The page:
Loads of broken-car-and-unused-toy-littered yards and wolf print sweatshirts are an earmark of the stark reality of the desperate, poverty-stricken world in which Winter's Bone is set, but no amount of dirty, abandoned Playskool slides can make you forget that you're watching an average popcorn thriller, although maybe it's because you can feel all of the actors playing bad guys (and there are many) trying their hardest to act villainous, coming off most of the time like goons waiting for their close-up in which they get roundhouse-kicked in the face by Steven Seagal in an early-90s action flick. And oh yeah, there aren't very many thrills in Winter's Bone. I kept waiting for it to take off, but it really never does.
In the film, Ree Dolly has to find her father, a meth-head drug-dealer who put up the family house for bail. If she doesn't find him, she'll lose the house, and her brother and sister. So she spends most of her time asking neighbors to borrow their trucks in order to drive to a destination to which she could have just as easily walked. This is evidenced by the fact that nobody lends her a truck and she does walk everywhere, though one nice neighbor gives her a doobie for the road (Thanks!). So these inquiries basically amount to narrative laziness, ploys to introduce characters that will be important later on.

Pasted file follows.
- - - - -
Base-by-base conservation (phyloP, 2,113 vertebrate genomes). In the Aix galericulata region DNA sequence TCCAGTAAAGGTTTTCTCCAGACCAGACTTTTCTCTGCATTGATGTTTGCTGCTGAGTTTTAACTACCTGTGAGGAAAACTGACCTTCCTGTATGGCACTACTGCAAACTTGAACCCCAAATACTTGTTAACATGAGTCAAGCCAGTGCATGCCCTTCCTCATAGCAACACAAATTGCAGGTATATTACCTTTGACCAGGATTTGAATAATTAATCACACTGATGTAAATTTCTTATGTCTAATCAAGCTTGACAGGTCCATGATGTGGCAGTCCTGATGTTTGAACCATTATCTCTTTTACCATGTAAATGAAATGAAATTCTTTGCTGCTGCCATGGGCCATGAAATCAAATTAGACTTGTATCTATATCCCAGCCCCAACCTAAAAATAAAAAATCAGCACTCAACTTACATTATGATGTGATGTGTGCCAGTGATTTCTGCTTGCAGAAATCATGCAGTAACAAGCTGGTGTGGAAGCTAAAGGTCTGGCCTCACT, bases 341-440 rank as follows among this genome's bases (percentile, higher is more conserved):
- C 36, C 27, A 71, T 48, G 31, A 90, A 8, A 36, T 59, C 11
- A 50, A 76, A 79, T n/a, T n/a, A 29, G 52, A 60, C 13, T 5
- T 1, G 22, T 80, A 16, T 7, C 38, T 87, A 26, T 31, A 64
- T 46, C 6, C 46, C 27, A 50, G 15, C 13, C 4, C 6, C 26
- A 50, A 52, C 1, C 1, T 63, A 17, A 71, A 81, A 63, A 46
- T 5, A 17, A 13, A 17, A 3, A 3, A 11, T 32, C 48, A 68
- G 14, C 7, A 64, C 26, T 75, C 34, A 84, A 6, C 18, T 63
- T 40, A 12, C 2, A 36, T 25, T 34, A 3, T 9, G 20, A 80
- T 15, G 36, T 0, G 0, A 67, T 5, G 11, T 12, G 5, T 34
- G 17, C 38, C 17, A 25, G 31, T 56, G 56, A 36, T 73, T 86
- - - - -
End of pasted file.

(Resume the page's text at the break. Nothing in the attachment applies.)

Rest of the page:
Winter's Bone took home some major awards at Sundance, and many of the people who see it will tell you it's a work of art, that it has something to say, or that it paints a portrait of those forgotten and left behind by society and rarely seen at the movies, but the truth is that none of these characters is anyone you haven't seen in a dark alley in a typical Hollywood thriller. The only difference here is that they're transplanted to the redneck countryside of Nowhere, Missouri and drive a twenty year-old pick-up truck instead of a ten year-old Cadillac Cutlass.
In fairness, Jennifer Lawrence, who plays Ree, is very good, but hers is the only fleshed-out, seemingly real character in the film. And the scene in which she discovers the truth about her father is also very good, but at that point the boredom of the bleak, washed-out, banjo-strumming, squirrel-hunting world in which the film is set has already closed in and suffocated any desire you have to care about what's going on.